China’s commitment to supporting Africa’s green and low-carbon energy transition was a highlight of the 8th Forum on China-Africa Cooperation (FOCAC), which concluded on 30 November 2021 with a climate joint declaration.
The Declaration on China-Africa Cooperation on Combatting Climate Change provides the shape of future partnership in the energy sector. On coal, it reaffirms President Xi Jinping’s pledge, made at the UN General Assembly in September, to stop building new coal-fired power projects abroad, a move that was welcomed by more than 120 African community organisations and NGOs.
On clean energy, it includes a commitment from China to further increase investment in solar, wind and other renewables in Africa. The acceleration of Chinese support for solar and wind was also mentioned in Xi’s opening keynote and the Vision 2035 document, which was released at the forum.
The Declaration also states that “the two sides support qualified gas-to-power projects in accessing green investment and financing support”, though it remains unclear how China will scale financing and investment for natural gas and renewables in Africa.
Over the past two decades, Chinese financing and investment in solar and wind projects have been far smaller in Africa than in hydropower and fossil fuels. However, China’s pledge to stop investing in overseas coal could open up a space for solar and wind power to meet Africa’s growing energy demand.
A recent report by the African Climate Foundation, the Institute of Development Studies and the Open University calls for “innovative solutions” to accelerate China’s clean energy investment in Africa and diversify from traditional policy bank financing underwritten by Sinosure. This model has favoured large-scale hydro and fossil fuel projects.
The FOCAC Dakar Action Plan (2022-2024), released together with the Declaration, alludes to a similar uptake of “innovative ways of financing”. It calls on institutional investors and (sub-)regional development finance institutions, such as the African Development Bank, to step in. It welcomes “the issuance of panda bond by eligible African sovereign, multilateral and financial institutions in the Chinese bond market”.
A panda bond is a renminbi-denominated bond issued in mainland China by a foreign entity such as a sovereign or local government, multilateral development institution, financial institution or non-financial enterprise. Green panda bonds are those whose proceeds are earmarked for green assets or projects, in accordance with China’s 2021 green taxonomy and other documents.
The first green panda bond was issued in 2016 by the New Development Bank, a multilateral development bank established by the BRICS states (Brazil, Russia, India, China and South Africa). The five-year bond, with a coupon of 3.07%, raised 3 billion yuan (US$448 million) in China’s onshore bond market to support infrastructure and sustainable development projects in BRICS countries.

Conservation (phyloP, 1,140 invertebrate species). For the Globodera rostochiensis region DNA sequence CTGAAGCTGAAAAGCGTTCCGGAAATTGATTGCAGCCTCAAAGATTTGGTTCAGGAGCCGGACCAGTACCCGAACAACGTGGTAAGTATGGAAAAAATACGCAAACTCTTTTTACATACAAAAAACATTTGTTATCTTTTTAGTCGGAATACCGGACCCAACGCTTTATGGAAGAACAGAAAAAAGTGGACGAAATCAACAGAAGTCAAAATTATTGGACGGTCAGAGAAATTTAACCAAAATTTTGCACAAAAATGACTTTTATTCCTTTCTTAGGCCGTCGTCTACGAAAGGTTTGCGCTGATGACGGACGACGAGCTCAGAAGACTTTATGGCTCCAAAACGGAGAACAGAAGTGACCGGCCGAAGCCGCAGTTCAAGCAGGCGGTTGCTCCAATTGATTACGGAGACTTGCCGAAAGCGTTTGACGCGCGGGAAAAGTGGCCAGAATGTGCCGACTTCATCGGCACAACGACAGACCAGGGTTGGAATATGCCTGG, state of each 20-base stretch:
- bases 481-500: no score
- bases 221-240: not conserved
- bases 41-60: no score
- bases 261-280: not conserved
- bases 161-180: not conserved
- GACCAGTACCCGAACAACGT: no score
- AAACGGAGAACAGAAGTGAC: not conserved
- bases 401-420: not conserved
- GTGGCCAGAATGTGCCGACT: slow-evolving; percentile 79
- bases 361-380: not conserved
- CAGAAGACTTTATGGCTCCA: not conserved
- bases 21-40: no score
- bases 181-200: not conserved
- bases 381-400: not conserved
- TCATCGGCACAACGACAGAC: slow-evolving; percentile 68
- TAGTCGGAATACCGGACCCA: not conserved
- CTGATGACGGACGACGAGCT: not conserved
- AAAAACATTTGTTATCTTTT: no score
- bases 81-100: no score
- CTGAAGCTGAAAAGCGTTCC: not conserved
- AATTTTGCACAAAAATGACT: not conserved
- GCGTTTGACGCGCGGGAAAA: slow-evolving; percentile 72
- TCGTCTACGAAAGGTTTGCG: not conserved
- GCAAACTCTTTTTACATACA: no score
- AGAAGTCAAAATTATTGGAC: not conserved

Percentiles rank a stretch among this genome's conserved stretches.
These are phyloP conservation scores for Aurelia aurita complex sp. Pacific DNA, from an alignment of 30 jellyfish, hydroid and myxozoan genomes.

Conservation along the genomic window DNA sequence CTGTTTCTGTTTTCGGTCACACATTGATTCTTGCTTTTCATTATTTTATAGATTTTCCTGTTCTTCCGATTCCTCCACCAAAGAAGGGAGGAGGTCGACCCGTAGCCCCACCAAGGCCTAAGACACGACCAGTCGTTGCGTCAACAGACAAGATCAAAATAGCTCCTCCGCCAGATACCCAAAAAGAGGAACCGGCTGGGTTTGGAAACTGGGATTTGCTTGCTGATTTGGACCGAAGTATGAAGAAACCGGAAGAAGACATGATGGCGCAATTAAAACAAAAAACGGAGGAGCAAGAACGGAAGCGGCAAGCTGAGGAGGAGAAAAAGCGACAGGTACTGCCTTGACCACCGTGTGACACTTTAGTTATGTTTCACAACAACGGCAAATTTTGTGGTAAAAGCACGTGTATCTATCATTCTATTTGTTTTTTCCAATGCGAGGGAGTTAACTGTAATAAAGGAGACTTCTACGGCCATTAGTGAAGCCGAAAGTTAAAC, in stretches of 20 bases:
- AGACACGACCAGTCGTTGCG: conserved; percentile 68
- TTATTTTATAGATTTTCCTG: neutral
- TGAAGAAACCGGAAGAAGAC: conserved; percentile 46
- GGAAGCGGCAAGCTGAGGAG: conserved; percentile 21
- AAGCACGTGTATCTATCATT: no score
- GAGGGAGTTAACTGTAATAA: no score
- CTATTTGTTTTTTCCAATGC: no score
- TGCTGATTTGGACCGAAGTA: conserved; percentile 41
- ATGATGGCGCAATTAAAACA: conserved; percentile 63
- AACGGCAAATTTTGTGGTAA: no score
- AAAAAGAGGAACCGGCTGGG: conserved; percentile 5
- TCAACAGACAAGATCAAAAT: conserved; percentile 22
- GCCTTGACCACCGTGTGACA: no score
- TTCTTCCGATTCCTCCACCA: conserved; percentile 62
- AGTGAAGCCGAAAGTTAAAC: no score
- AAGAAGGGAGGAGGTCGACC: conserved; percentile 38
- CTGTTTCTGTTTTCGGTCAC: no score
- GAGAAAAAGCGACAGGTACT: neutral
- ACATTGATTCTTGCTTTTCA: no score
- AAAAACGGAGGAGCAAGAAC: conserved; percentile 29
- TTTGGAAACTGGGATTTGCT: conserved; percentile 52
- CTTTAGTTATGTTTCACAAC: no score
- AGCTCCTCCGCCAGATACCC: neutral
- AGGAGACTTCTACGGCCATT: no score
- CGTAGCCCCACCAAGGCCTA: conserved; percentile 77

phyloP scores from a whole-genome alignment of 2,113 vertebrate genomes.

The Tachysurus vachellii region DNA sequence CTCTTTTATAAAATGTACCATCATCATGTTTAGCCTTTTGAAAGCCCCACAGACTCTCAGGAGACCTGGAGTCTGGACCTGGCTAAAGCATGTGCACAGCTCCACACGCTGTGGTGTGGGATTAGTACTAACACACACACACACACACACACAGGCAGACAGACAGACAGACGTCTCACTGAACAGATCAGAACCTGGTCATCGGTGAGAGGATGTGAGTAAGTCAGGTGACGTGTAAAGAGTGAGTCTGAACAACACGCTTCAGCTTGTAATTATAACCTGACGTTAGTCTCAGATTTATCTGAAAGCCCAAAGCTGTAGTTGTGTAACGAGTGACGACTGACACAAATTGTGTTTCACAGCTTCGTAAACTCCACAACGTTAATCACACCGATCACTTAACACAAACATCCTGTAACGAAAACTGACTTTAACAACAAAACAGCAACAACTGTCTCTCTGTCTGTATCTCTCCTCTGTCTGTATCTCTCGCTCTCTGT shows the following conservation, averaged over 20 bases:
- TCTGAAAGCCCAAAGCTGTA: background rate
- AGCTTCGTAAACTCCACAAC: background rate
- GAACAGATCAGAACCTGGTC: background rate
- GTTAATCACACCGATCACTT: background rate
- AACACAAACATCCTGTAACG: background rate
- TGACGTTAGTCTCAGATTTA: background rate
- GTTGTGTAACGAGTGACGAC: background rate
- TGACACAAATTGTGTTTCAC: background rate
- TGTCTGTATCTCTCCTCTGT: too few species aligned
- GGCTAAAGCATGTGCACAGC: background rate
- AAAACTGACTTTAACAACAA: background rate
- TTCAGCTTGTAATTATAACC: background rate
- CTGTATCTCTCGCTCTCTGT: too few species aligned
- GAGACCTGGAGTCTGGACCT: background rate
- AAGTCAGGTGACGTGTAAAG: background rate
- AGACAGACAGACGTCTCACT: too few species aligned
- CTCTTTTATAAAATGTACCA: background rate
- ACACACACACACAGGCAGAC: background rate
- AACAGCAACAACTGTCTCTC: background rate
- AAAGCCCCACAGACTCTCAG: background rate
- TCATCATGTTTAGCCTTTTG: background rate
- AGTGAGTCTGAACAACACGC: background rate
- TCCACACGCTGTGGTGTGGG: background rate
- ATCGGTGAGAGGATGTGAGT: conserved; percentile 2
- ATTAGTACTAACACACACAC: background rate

In the context of financing energy transitions in Africa, multilateral development banks such as the New Development Bank and the African Development Bank are arguably more suitable than African countries as potential green panda bond issuers as they enjoy robust credit ratings (and hence lower interest rates)
The Green Development Guidance for BRI Projects – a traffic light-style environmental impact assessment system – gives a negative rating to gas-fired power generation projects, unless carbon capture, utilisation and storage technology is applied to contain emissions to less than 100g of CO2 equivalent per kilowatt hour.
The Guidance was commissioned by the BRI International Green Development Coalition (BRIGC), a cooperation platform jointly initiated by China’s Ministry of Ecology and Environment and international partners. It is currently only a research body but it has the potential to be adopted by Chinese policymakers as an authoritative policy document.
Source: Extracts from China Dialogue, 13 January, 2022. https://chinadialogue.net/en/energy/green-panda-bond-could-spur-chinese-investment-towards-africas-energy-transition/
Author: Yingzhi Tang（汤盈之）- she is a researcher at the Green BRI Center of the International Institute of Green Finance (IIGF) based in Beijing.
CEN Editor’s conclusion:
The debate about whether natural gas projects should be eligible for green finance under any circumstances is likely to continue. Natural gas clearly has CO2 emission impacts, but produces around 50% less CO2 than black coal fired electricity generation, and is more flexible in responding to peak energy demand. A number of countries see natural gas as a “transition” energy source along the way to phasing out non-fossil fuels.
Nigerian Vice President Yemi Osinbajo recently said “Natural gas doesn’t make sense in every African market. But in many, it is a crucial tool for lifting people out of poverty.”